Hmmm. That Doesn’t Sound Good

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These are still allegations from unnamed law enforcement officials. So keep that in mind. But several major news organizations this morning are reporting that the man who bought the two assault weapons for Syed Farook and Tashfeen Malik, a friend and relative by marriage named Enrique Marquez, says that he and Farook had planned but eventually called off another attack in 2012. That sounds like a pretty big deal to me – in terms of how far back Farouk’s radicalization went and that he had at least one other person in his circle with whom he felt comfortable discussing and plotting a terror attack.

I’m not sure of the legal intricacies of admitting to and being charged for a prior conspiracy, which was never carried out, and for which the person being charged is the only witness. But given an open willingness to plan an attack in the past, it’s hard for me to imagine that the FBI won’t find a way to charge him for providing the assailants with the weapons. Proving criminal intent would seem fairly straightforward.

What interested me though was why the 2012 attack was called off. According to the account provided by unnamed law enforcement authorities, Marquez said they “became apprehensive and shelved the plan because of law enforcement activity and arrests in the area.”

Presumably this means counter-terrorism police activity. I was curious about this. So I did a cursory Nexis search to see if there was anything in the area that had happened in 2012. And I think I’ve found it.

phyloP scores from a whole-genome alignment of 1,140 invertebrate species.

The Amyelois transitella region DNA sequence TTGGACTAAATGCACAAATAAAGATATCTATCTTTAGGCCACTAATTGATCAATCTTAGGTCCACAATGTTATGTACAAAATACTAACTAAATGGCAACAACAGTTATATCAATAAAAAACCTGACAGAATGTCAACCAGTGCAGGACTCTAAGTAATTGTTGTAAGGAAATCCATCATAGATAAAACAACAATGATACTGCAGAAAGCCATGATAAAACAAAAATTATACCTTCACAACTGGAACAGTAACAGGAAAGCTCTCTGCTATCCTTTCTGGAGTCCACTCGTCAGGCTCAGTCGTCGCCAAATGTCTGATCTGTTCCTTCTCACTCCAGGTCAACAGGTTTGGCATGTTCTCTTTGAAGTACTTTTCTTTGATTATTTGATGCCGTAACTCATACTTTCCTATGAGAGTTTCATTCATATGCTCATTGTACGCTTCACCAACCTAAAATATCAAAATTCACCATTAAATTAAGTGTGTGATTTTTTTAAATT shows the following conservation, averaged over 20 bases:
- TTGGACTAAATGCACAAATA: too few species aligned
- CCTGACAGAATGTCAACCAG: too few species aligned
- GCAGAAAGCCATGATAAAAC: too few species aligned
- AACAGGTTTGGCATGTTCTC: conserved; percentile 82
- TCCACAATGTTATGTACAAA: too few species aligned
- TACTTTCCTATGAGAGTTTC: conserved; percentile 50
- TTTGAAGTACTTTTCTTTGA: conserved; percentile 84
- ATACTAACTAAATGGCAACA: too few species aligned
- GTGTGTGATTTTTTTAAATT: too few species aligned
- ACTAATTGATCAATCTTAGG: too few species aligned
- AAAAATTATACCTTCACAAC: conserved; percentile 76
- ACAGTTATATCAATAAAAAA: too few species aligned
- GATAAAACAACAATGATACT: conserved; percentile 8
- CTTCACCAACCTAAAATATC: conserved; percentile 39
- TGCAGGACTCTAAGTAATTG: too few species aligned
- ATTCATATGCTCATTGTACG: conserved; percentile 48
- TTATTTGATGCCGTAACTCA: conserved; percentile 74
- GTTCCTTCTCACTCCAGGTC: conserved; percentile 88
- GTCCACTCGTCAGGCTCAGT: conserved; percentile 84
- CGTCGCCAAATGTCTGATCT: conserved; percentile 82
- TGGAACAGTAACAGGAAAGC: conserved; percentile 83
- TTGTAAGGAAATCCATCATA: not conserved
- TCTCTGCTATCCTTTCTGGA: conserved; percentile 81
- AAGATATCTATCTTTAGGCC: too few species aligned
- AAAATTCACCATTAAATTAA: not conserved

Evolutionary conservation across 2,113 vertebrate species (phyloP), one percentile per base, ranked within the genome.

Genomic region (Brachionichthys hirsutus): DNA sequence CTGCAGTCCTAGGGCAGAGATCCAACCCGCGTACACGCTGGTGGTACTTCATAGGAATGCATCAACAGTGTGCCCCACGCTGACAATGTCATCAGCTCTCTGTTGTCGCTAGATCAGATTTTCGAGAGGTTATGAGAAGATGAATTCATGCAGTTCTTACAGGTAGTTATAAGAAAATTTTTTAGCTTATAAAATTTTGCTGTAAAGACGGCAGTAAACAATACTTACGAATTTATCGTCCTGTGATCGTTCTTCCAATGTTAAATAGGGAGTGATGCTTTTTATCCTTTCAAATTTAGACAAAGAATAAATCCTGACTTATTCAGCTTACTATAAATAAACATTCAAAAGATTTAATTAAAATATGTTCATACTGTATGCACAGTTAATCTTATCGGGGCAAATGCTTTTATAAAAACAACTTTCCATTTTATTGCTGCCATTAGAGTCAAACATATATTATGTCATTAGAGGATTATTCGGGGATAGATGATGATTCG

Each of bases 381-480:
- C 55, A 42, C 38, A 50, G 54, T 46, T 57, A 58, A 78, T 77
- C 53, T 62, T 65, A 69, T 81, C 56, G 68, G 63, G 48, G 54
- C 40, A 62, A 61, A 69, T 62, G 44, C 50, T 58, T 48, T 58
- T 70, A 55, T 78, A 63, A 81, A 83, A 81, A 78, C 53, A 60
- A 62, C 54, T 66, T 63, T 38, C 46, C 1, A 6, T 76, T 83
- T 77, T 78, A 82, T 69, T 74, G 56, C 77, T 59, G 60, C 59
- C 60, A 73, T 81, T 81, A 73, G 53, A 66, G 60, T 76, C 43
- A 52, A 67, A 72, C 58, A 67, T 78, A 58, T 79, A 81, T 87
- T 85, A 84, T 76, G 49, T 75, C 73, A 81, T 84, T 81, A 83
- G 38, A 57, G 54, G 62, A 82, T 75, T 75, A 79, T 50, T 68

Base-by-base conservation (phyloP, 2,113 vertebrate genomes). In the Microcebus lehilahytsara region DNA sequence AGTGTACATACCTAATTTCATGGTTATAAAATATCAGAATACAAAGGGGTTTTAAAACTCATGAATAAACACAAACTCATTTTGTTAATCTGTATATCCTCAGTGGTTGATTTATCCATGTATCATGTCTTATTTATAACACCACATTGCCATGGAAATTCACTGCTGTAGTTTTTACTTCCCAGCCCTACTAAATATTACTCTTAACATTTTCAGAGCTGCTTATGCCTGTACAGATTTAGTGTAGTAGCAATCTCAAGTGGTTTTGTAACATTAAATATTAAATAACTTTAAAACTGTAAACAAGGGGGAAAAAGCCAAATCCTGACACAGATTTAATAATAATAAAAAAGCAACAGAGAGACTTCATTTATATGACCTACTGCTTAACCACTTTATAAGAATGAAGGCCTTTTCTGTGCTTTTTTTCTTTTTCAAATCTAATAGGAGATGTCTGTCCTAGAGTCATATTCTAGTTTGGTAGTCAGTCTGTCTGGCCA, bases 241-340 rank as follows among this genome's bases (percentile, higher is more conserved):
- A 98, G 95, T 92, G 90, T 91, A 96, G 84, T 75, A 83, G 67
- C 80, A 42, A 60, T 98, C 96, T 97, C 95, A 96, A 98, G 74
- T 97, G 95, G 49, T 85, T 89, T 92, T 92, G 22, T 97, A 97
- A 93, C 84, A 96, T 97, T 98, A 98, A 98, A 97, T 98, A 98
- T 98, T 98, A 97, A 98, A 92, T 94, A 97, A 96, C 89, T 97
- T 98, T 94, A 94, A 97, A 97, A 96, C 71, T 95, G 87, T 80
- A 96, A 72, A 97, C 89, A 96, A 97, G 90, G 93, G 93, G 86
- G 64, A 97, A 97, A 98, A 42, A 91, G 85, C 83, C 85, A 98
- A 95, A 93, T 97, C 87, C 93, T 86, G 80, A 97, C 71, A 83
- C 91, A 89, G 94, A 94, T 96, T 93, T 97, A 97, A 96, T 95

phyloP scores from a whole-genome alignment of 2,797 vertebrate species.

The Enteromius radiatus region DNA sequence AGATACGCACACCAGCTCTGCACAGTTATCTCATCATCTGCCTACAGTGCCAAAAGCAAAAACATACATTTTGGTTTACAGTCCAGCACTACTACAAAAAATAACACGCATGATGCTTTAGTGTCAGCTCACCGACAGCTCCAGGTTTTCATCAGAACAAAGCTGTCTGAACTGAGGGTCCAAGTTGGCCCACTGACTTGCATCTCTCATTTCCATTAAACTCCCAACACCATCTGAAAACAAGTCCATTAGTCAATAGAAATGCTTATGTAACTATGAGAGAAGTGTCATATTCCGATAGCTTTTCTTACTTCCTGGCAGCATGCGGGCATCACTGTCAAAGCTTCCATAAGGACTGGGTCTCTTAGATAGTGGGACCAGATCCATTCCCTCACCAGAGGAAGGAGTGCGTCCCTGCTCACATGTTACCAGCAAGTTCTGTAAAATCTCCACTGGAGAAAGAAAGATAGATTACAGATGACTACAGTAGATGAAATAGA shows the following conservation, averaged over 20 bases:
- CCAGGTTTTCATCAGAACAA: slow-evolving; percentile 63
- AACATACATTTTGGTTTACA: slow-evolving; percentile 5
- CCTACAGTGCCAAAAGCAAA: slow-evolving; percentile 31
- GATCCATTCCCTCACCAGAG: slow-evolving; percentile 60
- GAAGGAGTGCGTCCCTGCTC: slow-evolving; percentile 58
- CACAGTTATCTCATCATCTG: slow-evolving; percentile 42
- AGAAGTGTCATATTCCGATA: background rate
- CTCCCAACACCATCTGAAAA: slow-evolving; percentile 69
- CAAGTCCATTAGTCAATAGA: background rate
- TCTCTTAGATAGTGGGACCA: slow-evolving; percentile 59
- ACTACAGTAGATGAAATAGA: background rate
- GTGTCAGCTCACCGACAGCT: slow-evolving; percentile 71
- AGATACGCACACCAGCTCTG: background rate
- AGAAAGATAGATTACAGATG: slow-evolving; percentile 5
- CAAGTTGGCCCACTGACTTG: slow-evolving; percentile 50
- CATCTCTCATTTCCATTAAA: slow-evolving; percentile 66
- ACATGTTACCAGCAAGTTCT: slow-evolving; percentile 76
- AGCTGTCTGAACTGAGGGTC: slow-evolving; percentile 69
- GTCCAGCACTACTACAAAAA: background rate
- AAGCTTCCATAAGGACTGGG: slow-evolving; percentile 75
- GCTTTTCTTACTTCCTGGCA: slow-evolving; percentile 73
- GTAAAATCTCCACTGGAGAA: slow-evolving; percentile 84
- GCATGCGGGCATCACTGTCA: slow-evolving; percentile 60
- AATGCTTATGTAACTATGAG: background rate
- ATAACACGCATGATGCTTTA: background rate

On November 19th, 2012, federal agents arrested four men who lived slightly west of San Bernardino on conspiracy to provide material support to terrrorists and join al Qaeda and the Taliban in Afghanistan. The reports and the FBI were clear that they did not believe the four were planning an attack in the area. Rather, they wanted to go to Afghanistan and join al Qaida/Taliban to among other things mount terror attacks against US military facilities and personnel overseas.

The arrestees were:

Sohiel Omar Kabir, 34, a former resident of Pomona and naturalized United States citizen, born in Afghanistan

Ralph Deleon, 23, of Ontario, a lawful permanent resident alien, born in the Philippines

Miguel Alejandro Santana Vidriales (further described herein and in the criminal complaint as “Santana”), 21, of Upland, a lawful permanent resident, born in Mexico and whose application for citizenship is pending in the United States

Arifeen David Gojali, 21, of Riverside, a United States citizen

As I mentioned, this is where I grew up. I went to the public schools in Upland. I know the geography. These towns are all 20 to 30 miles west or southwest of San Bernardino. Notably, these four got arrested because they were working with a confidential informant.

Presumably, Marquez and Farook saw this, got spooked and decided to call off their plan.